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  2. I have a couple of those TCMA's too, they're definitely interesting, seeing as how they feature guys that Topps (or Bowman) neglected to show in their sets. As far as the Diamond site is concerned, I've had very little luck as well with the exception of the two die cuts I unlocked, being Cole Hamels and Vernon Wells as a Jay. Vernon will come home but Cole will probably be traded. Lord knows I get enough offers of 1986 Topps for it.

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  3. I got my Mickey Mantle Die-Cut in the mail over the weekend. It goes up on EBay later in the week. It just doesn't float my boat, so I'll take the cash and use it for working some vintage sets.

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  4. Topps Attax ... previously it was always a total waste of time. Was it a baseball card or was it a game? Turns out it was neither. Baseball card collectors hated it for being a fake baseball card, but gamers couldn't stand it either because it was such a lame attempt at a card game.

    But 2011 Attax finally finds its identity: it's a game ... rounded corners, coated-playing-card card stock, and best of all: an actual game requiring strategy and skill. It's not the BEST card game in the world, or the most complete, and it still has a lot of holes, but it's a real game nonetheless.

    A buddy of mine knows nothing about baseball ("what's a triple?" he asked when I was trying to explain fantasy baseball to him.) But he's a huge gamer...he loves all games including CCGs. He bought the Attax starter set for me as a gift because he thought it could bridge our two worlds. We proceded to *gasp* actually play the game. It's actually a lot of fun.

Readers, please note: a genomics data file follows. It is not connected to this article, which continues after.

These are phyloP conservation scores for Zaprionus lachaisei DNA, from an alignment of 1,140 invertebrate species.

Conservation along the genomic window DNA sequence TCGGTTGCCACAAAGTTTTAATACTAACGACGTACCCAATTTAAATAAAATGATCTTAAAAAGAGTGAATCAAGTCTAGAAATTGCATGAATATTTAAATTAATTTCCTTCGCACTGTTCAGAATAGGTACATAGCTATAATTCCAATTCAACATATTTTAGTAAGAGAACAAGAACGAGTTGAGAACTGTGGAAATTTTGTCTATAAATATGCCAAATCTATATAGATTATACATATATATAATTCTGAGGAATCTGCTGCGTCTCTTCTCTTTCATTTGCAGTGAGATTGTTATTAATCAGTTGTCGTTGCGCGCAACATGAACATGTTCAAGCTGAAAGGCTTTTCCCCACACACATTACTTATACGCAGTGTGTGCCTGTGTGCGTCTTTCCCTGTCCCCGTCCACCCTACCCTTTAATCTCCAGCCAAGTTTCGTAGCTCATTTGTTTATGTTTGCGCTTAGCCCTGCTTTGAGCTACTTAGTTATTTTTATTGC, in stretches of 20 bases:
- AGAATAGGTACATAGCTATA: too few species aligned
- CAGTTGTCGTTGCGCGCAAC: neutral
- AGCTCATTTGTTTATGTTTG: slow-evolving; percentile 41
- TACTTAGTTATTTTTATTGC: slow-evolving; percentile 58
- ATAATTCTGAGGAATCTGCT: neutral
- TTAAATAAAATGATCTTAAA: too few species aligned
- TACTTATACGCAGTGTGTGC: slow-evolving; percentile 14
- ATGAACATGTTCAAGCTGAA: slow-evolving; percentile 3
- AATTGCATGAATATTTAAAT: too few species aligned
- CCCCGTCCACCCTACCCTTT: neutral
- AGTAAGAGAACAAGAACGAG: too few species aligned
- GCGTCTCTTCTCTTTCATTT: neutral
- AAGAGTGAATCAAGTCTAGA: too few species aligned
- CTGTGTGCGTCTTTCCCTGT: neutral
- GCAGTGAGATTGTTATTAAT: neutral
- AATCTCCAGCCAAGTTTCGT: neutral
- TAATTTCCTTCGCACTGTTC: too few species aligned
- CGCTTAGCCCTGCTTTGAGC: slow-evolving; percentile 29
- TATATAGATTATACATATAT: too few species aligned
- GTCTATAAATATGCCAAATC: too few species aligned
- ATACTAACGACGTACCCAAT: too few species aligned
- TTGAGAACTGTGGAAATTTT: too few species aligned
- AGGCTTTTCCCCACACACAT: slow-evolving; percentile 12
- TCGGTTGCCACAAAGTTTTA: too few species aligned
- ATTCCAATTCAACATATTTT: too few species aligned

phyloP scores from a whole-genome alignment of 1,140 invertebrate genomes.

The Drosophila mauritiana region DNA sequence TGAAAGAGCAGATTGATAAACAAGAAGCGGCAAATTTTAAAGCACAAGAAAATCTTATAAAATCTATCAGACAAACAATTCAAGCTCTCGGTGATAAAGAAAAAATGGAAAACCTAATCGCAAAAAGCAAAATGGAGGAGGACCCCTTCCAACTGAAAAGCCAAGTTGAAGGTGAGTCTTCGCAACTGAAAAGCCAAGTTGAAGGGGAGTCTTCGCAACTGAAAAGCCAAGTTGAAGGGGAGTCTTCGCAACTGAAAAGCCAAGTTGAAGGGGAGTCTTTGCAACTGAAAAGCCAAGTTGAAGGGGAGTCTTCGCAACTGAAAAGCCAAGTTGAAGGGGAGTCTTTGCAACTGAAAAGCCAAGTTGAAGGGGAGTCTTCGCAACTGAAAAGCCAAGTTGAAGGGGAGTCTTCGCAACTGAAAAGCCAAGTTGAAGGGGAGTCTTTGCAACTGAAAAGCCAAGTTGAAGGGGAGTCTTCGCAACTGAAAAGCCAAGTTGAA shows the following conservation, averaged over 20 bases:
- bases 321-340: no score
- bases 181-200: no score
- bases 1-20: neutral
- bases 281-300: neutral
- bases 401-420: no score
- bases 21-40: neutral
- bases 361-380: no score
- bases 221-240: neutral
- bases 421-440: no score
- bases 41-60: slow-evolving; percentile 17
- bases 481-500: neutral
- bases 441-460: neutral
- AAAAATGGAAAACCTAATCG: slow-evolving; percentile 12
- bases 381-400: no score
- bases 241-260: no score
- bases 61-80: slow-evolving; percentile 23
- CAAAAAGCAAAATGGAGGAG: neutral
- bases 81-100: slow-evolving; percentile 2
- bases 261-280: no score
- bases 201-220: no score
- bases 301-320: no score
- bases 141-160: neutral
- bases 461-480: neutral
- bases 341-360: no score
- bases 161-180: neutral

But here's the kicker ... as he started learning the strategy for the CARD game, he was learning strategy for the REAL game (manufacturing runs, playing mind games when choosing pitches, etc.). The card game actually got him interested in baseball and now he rattles off all kinds of baseball stuff to me and he proudly declared to his wife what "RBI" stands for (although he still sometimes messes up and calls them "BRIs".)

    He and I and our wives actually have plans to go to a ball game together this year. Has it changed ME? Well, since Topps base has kind of run its course for me and I hate GQ (sorry everyone) and I'm fairly indifferent to Herritage this year, I find that I'm buying Attax like there's no tomorrow. And it's not just to try to complete the set or complete a team set, or anything else collector-related. I'm actually trying to aquire cards with triggered actions that I can use to beat him. (Just a tip...the draw/discard action is actually very helpful to turn over your hand if it is too heavily-weighted for the wrong half of the inning.)

    NONE of this would have happened without Attax. I'm not trying to gush or say "Topps Attax saved this friendship" (because I certainly have a non-baseball side that actually likes museums and sushi bars ... well, okay, NOT sushi bars but you get my drift) or any nonesense like that. But I will say that I will always appreciate Attax at a level never before attained. By making Attax a real game they have now appealed to more than just the six-year-olds out there and they're actually winning people over to baseball. MLB should thank them.